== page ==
“It is better to light a single candle than to curse the darkness” – origin uncertain
Tomorrow, April 22, is Earth Day, the annual world-wide celebration of Nature and call to environmental awareness and action. Thoughts on Earth Day vary widely: from “every day is Earth Day for Pagans” to “Earth Day is like bringing flowers to the spouse you beat up last night” to what is perhaps the most accurate “it’s just not enough.”
This blog post is pretty much all of my observances – Earth Day isn’t part of my cycle of holidays. I’m getting ready for Beltane in a week and a half. I’m co-leading Denton CUUPS’ Beltane Circle which will include a working to protect the land from those who would exploit it. Last November Denton passed a referendum banning fracking inside city limits. Now the Texas State Legislature is about to overrule it. Many of us are working through legal and political means to preserve the ordinance, but we’re going to use all the tools in our toolbox, including our spiritual and magical ones.
California is in the middle of a drought of historic proportions and the state recently issued new water-use restrictions. There’s a meme going around Facebook that says “I knew the polar bears were going to die, but nobody told me my lawn would turn to crap!” We humans can do great things and show great compassion, but we can also be incredibly selfish. If something doesn’t affect me, it’s not a problem. And if it’s not going to affect me for a long time, I can pretend it will never happen.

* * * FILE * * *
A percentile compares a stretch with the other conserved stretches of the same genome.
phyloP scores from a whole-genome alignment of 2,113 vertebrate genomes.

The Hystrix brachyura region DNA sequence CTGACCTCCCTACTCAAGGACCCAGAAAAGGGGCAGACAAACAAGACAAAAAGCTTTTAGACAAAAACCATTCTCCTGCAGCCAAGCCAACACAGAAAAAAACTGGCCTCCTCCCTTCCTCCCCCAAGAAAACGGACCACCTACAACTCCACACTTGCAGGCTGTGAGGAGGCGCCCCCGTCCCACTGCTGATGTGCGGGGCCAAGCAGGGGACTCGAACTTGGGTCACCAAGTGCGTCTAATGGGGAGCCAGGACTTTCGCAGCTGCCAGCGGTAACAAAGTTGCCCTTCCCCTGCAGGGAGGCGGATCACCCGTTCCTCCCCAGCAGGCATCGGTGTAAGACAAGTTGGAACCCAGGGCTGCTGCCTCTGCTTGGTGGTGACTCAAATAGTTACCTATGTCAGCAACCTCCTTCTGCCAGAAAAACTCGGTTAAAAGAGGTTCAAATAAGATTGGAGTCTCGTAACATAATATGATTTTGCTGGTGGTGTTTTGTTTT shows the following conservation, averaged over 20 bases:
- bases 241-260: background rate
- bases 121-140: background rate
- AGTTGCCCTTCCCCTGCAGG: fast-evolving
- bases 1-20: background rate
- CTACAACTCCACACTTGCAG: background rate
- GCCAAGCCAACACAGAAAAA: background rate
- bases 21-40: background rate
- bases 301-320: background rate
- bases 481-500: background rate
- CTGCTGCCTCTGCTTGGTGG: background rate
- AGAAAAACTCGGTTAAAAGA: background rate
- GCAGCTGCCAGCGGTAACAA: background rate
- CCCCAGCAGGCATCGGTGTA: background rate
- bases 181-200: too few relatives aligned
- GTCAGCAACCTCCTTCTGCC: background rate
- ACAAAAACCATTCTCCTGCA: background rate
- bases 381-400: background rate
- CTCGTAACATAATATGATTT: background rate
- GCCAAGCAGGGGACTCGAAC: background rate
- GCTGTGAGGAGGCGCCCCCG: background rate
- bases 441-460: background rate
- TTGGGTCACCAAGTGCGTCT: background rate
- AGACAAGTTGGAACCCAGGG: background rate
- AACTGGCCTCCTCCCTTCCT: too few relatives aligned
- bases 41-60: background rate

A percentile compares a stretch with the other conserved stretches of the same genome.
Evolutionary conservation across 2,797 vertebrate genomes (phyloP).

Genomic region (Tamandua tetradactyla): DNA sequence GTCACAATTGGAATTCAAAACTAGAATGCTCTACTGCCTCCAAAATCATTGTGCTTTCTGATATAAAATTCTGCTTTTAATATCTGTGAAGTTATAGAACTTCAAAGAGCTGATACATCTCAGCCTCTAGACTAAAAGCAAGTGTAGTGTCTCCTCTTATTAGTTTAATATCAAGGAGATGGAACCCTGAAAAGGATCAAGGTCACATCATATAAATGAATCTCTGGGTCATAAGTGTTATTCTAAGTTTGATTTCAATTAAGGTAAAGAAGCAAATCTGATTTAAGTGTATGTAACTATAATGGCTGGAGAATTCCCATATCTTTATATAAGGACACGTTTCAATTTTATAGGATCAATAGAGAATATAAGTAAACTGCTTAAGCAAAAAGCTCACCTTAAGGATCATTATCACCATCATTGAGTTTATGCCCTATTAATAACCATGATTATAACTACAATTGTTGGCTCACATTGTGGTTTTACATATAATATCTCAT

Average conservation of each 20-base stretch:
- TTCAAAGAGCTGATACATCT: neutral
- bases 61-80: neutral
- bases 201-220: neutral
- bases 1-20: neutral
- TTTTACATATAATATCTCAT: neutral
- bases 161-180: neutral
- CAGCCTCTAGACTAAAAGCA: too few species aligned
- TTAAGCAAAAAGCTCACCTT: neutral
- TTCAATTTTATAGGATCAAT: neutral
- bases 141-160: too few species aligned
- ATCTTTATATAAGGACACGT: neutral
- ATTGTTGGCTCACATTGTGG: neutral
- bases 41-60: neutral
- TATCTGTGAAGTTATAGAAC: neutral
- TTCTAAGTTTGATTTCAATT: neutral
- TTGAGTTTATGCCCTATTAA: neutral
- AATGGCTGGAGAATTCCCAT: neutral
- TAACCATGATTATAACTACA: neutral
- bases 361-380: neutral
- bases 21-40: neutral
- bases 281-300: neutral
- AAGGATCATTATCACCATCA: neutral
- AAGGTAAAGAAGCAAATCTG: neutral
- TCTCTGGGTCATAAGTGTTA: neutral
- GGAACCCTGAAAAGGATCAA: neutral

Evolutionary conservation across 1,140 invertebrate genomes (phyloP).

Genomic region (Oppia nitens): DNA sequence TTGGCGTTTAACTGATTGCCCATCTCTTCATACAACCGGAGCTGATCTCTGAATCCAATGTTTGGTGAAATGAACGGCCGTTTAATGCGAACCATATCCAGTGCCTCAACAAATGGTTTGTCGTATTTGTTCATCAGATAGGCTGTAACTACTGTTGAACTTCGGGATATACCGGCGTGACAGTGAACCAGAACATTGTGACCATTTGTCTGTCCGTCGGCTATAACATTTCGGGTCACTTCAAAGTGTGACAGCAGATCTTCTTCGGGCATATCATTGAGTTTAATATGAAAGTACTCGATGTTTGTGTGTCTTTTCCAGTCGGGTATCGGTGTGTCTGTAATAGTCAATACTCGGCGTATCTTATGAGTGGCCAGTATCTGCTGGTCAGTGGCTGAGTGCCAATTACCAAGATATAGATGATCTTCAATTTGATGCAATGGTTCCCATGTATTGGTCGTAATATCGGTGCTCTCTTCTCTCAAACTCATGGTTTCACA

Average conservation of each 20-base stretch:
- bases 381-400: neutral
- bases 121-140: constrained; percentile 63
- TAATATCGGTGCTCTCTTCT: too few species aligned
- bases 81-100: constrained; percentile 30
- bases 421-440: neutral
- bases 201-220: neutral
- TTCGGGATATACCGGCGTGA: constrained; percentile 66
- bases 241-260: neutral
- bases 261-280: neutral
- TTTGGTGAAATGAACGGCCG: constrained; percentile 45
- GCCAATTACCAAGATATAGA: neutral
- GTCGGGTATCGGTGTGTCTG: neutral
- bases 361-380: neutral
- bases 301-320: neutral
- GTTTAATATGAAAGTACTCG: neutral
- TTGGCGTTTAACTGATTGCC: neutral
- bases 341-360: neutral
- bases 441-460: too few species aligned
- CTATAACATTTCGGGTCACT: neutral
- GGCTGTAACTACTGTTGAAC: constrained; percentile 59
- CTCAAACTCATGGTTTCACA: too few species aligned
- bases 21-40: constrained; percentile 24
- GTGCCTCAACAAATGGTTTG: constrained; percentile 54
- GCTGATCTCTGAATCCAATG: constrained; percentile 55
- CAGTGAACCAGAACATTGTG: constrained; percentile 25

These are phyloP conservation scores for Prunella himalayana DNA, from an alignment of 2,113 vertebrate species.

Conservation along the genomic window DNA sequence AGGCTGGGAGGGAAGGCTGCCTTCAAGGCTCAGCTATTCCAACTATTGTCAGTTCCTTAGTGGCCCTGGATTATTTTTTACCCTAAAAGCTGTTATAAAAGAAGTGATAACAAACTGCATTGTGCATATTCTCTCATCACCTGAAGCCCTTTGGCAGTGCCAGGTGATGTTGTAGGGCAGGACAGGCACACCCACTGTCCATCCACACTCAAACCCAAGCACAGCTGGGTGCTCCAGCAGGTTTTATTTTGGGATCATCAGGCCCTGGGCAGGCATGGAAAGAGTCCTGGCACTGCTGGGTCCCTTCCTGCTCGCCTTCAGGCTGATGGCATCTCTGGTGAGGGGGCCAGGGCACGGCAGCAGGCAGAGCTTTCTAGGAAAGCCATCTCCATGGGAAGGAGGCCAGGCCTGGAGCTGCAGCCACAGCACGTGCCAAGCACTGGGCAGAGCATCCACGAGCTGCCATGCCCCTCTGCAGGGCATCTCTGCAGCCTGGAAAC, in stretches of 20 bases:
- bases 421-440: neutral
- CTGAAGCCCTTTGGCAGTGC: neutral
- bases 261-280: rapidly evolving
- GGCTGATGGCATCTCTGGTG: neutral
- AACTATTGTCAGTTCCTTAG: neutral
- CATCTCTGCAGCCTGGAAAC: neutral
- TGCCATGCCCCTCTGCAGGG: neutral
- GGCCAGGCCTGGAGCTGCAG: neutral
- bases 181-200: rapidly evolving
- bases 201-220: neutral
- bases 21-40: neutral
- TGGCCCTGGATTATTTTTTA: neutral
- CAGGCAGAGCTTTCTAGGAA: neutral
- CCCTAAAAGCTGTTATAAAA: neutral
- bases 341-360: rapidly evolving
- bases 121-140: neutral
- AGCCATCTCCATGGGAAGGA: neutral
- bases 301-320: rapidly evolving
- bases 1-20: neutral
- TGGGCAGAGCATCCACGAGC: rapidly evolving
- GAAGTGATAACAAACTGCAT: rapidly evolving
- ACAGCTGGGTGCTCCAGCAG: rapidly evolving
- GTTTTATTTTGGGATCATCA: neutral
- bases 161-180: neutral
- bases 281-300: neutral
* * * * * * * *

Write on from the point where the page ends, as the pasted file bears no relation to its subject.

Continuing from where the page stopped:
The folks in Denton banned fracking because it was affecting them: fracking rigs in residential areas, heavy truck traffic carrying fracking waste, and the on-going danger of leaks and explosions. They could see what others could not… or will not.
The legislators working to overturn the ban don’t care – it’s not in their neighborhoods. If we ban fracking, a few people will lose their jobs and we might have to pay more for energy.
How do you rearrange people’s priorities? How do you change their values? Mostly you don’t. That’s why I think the collapse of the West is inevitable. Not enough people are willing to do the things that are necessary to smoothly transition to a sustainable lifestyle. It’s a depressing realization.
I see a lot of people in the Pagan community cursing the darkness.
I share their concern. I understand their anger. I’m a Nature-centered Pagan who believes with all his heart that the Earth isn’t a “resource” to benefit humans, the Earth is a sacred being with her own inherent value, worth, and sovereignty.
Our materialist friends and neighbors – most of whom consider themselves Christians – have lived in utter darkness for so long they no longer know what light is. Earth Day may be the only candle in their lives, or at least the only candle they notice.
When Earth Day talks about ‘a conversation’ and ‘changing values’ it pretends that our imminent extinction is some terrible mistake that we can rectify by patiently explaining the truth to those in power. Unless it identifies the cause of the crisis, and the severity of it, Earth Day will achieve nothing.
I find Peter Grey’s work inspiring, but I think he’s wrong here. Yes, we need drastic action. Yes, those of us who are awake have an obligation to do much more than praise the Earth once a year. Yes, we need a witchcraft that gets its hands dirty – both figuratively and literally.
But it’s still better to light a single candle than to curse the darkness.
This Earth Day let’s light a candle for the children of those Texas State Legislators who will have to live in the world their parents create. Let’s light a candle for the suburbanites who are so invested in their lifestyle they literally can’t imagine another way. Let’s light a candle for all those who are so accustomed to darkness they’ve forgotten how to see.
Because some of them will notice the candle, and they’ll wake up and see what’s going on around us.
And we will be greater than we were before.